Check In: The Truth To Hollywood’s Divided War On Google Glass

From Silicon valley to Hollywood ever since it was announced the futuristic piece of technology Google Glass has caused a stir, especially amongst studios, exhibitors and cinemas with a divided war currently taking place over the new wearable technology.

The device itself is a new hands-free, head-mounted, wearable device that offers the compatibility of a smartphone without the featureless piece of glass we all carry around. The product, that features an uncovered camera, is not currently on sale but has been made available to certain members of the media, production, programing and development industries. This group of people have been quickly titled Glass Explorers. Hollywood’s elite celebrities are also amongst them as early adopters of Glass, the Big Bang Theory’s Kunal Nayyar better known as Raj Koothrappali was most recently seen wearing the snazzy piece of future tech on the red carpet at the prestigious annual Emmy Awards.

The piracy myths – So the most talked about subject surrounding Google Glass in Hollywood is of course cinemas, which have taken quick action to ban google glass from their venues. However, the honest truth to the device being used to advance movie piracy is actually false. The proof of this is majorly in the capability of the device for three reasons, firstly it only lets you record roughly 40 minutes on a complete charge – not even enabling someone to record half of most feature length films. Secondly the device is unable to record unless the screen, which radiates a bright light in a dark room, is switched on – as such it would be relatively quick and easy to spot anyone attempting to record a film. Finally the third fact that might surprise most non-active Glass users is that there is no stabilisation built in to google glass, so unless you are able to keep you head absolutely still for up to three hours the your video is not going to be viewable. So in actual fact it would be much easier, and at $1,500 dollars, cheaper to simply record on the smartphone which according to a 2013 study 56% of American adults now own.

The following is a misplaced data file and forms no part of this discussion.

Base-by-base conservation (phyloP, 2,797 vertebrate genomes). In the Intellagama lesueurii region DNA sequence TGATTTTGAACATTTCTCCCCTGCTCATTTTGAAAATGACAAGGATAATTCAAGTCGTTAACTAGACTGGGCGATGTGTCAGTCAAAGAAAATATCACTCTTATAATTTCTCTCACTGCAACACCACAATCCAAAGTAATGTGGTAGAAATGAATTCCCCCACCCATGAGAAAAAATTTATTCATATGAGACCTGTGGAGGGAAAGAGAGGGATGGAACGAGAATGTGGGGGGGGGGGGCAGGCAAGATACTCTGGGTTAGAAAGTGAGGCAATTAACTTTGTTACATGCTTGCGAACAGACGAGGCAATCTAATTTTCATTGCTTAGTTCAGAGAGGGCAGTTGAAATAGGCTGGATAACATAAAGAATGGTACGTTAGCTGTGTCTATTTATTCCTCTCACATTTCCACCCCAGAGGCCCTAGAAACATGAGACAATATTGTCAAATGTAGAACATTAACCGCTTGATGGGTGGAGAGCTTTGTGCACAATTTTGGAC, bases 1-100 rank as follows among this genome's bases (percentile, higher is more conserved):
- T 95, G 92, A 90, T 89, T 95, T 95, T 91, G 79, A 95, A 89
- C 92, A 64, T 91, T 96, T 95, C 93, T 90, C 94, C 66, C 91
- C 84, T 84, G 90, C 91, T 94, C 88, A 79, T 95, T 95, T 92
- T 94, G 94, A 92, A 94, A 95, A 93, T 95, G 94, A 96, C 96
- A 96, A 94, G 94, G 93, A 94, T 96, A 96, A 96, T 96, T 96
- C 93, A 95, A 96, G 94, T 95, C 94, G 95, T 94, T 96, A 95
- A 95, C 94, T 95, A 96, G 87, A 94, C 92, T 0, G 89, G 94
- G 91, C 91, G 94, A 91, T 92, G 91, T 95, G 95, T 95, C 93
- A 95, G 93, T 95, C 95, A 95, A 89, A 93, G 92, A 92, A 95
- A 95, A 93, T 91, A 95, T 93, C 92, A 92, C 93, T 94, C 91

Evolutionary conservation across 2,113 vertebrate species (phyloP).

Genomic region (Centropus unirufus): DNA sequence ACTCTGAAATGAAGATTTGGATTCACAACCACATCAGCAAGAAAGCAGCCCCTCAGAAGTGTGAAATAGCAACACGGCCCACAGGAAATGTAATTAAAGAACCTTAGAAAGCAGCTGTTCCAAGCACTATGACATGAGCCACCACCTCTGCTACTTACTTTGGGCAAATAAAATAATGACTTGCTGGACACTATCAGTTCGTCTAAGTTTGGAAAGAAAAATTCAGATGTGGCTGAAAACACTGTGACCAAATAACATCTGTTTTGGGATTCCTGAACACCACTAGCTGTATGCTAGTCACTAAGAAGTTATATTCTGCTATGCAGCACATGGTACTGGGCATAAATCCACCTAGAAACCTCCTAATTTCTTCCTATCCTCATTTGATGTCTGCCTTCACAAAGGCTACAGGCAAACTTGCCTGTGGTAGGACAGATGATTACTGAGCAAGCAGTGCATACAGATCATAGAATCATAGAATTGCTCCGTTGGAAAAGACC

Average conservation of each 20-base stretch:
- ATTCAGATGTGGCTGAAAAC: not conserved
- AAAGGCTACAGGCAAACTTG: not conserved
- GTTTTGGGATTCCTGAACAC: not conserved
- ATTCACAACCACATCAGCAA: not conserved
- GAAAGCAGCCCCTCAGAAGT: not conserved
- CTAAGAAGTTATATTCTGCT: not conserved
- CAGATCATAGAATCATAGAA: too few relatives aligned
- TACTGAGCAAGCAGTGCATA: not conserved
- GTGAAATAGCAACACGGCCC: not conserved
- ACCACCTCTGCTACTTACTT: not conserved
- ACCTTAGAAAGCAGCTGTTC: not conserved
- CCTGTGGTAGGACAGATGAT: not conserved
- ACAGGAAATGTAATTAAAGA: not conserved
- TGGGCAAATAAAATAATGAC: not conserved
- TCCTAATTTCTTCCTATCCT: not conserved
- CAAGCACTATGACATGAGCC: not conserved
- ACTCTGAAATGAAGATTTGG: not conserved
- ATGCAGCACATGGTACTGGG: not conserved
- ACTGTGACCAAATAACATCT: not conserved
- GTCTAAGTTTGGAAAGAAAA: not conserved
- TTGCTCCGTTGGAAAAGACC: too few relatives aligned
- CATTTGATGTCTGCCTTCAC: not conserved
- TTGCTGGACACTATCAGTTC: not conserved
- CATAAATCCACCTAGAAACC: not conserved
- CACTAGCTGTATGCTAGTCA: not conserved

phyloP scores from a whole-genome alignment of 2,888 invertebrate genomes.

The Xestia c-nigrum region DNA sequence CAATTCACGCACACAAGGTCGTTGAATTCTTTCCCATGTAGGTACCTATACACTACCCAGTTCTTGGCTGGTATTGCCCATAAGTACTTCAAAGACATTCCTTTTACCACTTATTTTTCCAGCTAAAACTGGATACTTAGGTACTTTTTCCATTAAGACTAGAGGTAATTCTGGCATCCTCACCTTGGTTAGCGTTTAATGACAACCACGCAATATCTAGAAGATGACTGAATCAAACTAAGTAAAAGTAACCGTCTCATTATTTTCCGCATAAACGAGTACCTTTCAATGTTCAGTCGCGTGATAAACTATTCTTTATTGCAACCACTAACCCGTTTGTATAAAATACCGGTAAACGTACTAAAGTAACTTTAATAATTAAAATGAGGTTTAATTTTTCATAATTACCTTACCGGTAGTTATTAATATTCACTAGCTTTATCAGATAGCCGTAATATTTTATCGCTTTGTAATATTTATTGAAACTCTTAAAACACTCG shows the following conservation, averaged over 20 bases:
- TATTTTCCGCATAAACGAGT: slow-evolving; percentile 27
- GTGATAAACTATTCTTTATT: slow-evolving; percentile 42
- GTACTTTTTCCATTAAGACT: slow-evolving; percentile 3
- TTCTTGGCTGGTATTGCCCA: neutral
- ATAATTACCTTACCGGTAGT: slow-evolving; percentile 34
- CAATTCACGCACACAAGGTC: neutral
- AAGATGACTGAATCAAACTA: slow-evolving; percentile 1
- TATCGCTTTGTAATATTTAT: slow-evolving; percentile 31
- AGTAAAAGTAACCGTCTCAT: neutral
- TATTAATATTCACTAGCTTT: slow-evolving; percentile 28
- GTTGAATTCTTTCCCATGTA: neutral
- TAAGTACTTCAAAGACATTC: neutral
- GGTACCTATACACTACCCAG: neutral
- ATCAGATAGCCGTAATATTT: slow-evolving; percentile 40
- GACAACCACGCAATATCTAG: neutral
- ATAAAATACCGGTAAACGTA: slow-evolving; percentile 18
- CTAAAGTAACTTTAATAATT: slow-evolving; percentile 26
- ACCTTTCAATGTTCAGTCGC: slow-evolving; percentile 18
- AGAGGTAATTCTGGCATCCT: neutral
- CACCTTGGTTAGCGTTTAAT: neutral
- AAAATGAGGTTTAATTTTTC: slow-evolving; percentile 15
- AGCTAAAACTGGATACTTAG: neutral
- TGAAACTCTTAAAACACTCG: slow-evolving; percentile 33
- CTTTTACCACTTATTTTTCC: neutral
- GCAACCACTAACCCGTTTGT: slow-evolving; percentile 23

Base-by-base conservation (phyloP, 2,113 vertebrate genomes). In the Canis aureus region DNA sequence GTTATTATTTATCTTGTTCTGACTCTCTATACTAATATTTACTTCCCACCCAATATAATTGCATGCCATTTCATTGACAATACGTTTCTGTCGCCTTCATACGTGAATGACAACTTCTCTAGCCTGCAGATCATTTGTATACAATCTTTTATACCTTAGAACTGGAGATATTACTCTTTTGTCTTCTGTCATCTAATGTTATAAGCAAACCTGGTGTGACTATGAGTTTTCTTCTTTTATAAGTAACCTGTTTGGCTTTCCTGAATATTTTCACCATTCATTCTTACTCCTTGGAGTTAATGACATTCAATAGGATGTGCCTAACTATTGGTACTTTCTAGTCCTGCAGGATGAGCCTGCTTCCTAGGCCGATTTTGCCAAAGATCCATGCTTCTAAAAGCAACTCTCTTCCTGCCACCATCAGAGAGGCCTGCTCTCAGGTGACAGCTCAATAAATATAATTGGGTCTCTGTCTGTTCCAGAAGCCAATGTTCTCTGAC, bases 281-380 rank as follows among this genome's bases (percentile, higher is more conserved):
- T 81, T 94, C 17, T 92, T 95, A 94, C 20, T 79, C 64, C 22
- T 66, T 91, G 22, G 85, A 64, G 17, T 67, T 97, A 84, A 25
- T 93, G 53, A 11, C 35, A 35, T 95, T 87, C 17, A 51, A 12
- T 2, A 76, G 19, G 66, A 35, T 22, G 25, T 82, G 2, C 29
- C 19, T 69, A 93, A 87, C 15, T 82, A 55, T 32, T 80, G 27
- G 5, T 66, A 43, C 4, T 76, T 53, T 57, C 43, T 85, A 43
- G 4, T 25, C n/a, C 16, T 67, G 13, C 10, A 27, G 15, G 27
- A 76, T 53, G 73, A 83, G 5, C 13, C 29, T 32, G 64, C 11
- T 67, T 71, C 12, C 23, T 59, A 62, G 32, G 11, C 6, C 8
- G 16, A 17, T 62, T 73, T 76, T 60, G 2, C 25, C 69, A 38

The potential – So as Google Glass is in truth not a viable option for theater going pirates there are some uses for the new technology around Hollywood and your local cinema than you might think. The device is much like your smartphone except it is constantly accessible, opening up a lot of new opportunities for apps. Potentials in the movie world are already arising from developers coding for Glass, with new beta apps released online giving users abilities ranging from real time captions for the hearing impaired to scanning a poster to watch the trailer.

The divide – So just which of Hollywood organisations are against and for Google Glass. The main unspoken institutions still to discuss Google Glass are perhaps the most precedent setting, as the Motion Picture Association of America (MPAA) and the National Association of Theater Owners (NATO) have both state that they are currently researching the products potential for piracy although they have not yet said just where they stand on the products uses within the screen and out. Cinemas are currently enforcing strict bans on the product, wearers are currently being preemptively asked to remove the headgear when entering any cinema lobbies or buildings. However, are some individuals in Hollywood currently prototyping with the technology for film distribution and real time captioning. Breaking Bad Producer Mark Johnson talked about the technology saying “It’s what we’re all talking about, Content is going to be delivered in every possible way. Why not have something that is almost part of us.

So whether Google Glass will become Hollywood’s ally or enemy is yet unknown. Although, it will be interesting to see how this new technological revolution unfolds in Hollywood.


About the Author


James Rush is the Founding, News & Chief Editor for TFM.


Posted in Check In, Google, Media Desk, Media News, Movies, News, Tech